It is often printed that Led Zeppelin was at one time booked to play Woodstock but later opted out. This is not the case, says Woodstock organizer Michael Lang. Led Zeppelin was never booked to perform at the festival.
In a conversation with Lemon Squeezings last week, Lang remembered talking with Led Zeppelin's manager, Peter Grant, in 1969 about booking the band for Woodstock but was unable to obtain a commitment. "Their manager [Peter Grant] said he didn't want them to be just another band on the bill," Lang recalled.
It's an odd explanation, given that Led Zeppelin played similar festivals near Seattle and Austin two weeks before and after Woodstock, alongside many of the same acts that were at Woodstock. But when it came time for the three days of peace and music, Led Zeppelin took its serving of "Whole Lotta Love" elsewhere.
Woodstock was the second gig for a supergroup called Crosby, Stills & Nash. It was the breakthrough gig for a San Francisco band called Santana. Jimi Hendrix made an iconic appearance, turning the Star-Spangled Banner into an expression of how an abandoned generation felt about the war and the establishment. The Who played its genre-bending rock opera "Tommy."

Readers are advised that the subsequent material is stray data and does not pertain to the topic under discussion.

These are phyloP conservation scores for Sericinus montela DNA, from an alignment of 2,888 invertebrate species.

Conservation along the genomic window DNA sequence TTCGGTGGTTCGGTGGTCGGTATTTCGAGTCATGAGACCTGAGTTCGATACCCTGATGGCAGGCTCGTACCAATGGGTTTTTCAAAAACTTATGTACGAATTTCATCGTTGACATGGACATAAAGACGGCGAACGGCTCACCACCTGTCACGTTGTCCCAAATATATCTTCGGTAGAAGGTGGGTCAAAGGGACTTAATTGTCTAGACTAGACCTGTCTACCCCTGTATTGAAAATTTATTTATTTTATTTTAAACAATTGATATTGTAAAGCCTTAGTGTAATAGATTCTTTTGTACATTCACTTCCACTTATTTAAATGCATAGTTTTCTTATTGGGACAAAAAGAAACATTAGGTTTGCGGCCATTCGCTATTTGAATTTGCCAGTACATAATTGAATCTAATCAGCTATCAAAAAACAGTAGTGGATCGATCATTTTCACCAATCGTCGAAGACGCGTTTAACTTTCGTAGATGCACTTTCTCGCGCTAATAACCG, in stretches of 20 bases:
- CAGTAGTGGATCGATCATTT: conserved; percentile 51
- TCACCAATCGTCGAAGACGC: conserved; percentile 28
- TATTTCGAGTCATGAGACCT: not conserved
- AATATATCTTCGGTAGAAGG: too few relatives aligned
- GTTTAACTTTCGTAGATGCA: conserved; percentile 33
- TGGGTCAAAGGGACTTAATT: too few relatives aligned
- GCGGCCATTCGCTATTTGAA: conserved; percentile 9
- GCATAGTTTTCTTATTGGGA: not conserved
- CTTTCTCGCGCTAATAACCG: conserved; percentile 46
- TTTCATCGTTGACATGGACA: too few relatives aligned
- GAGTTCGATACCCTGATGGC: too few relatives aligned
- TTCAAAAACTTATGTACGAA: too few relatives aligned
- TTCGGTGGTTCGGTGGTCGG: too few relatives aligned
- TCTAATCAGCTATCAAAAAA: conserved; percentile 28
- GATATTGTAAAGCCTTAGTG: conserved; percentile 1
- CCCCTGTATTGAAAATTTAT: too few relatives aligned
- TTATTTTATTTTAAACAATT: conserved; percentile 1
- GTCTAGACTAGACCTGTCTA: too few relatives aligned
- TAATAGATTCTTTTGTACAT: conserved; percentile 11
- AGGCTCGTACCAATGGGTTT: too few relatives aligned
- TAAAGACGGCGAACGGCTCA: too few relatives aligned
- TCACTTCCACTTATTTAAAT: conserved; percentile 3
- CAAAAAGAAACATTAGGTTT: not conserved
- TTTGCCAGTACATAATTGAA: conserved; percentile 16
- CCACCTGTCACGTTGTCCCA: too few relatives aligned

Led Zeppelin, meanwhile, chose to play four gigs over the weekend Woodstock was taking place.
- The first was a headlining gig over Jethro Tull and Sweet Smoke on Friday, Aug. 15, at the Hemisfair Arena in San Antonio, Texas.
- The other three, however, were a short driving distance from Woodstock.
- Two on Saturday, Aug. 16, took place at the Convention Hall in Asbury Park, N.J., with Led Zeppelin headlining over Woodstock act Joe Cocker.
- The weekend closed with a Sunday night performance at the Oakdale Musical Theatre in Wallingford, Conn. Led Zeppelin was the only band on the bill that day.
Peter Grant addressed the subject in one of the final interviews he gave before his death. What he told Dave Lewis in 1993 indicated Grant's own personal preference for having Led Zeppelin be the only band on a concert bill, rather than one in a multitude. This explanation obviously gels with the one Michael Lang now cites. Lang's remarks to Lemon Squeezings on Aug. 10 followed a panel discussion and screening of "Woodstock: Now & Then," a new documentary directed by two-time Academy Award winner Barbara Kopple.
Lang served as executive producer of the film and is also featured prominently in it, as is fellow Woodstock organizer Artie Kornfeld, who also took part in the panel discussion after the screening. Also joining the discussion was singer Grace Potter, who was a generation younger than the others present. She said her dad skipped out on attending Woodstock because he preferred to see Led Zeppelin at one of the weekend concerts.
The documentary airs, in edited form, on the History Channel tomorrow night, Aug. 17, at 8 p.m. Eastern / 7 p.m. Central.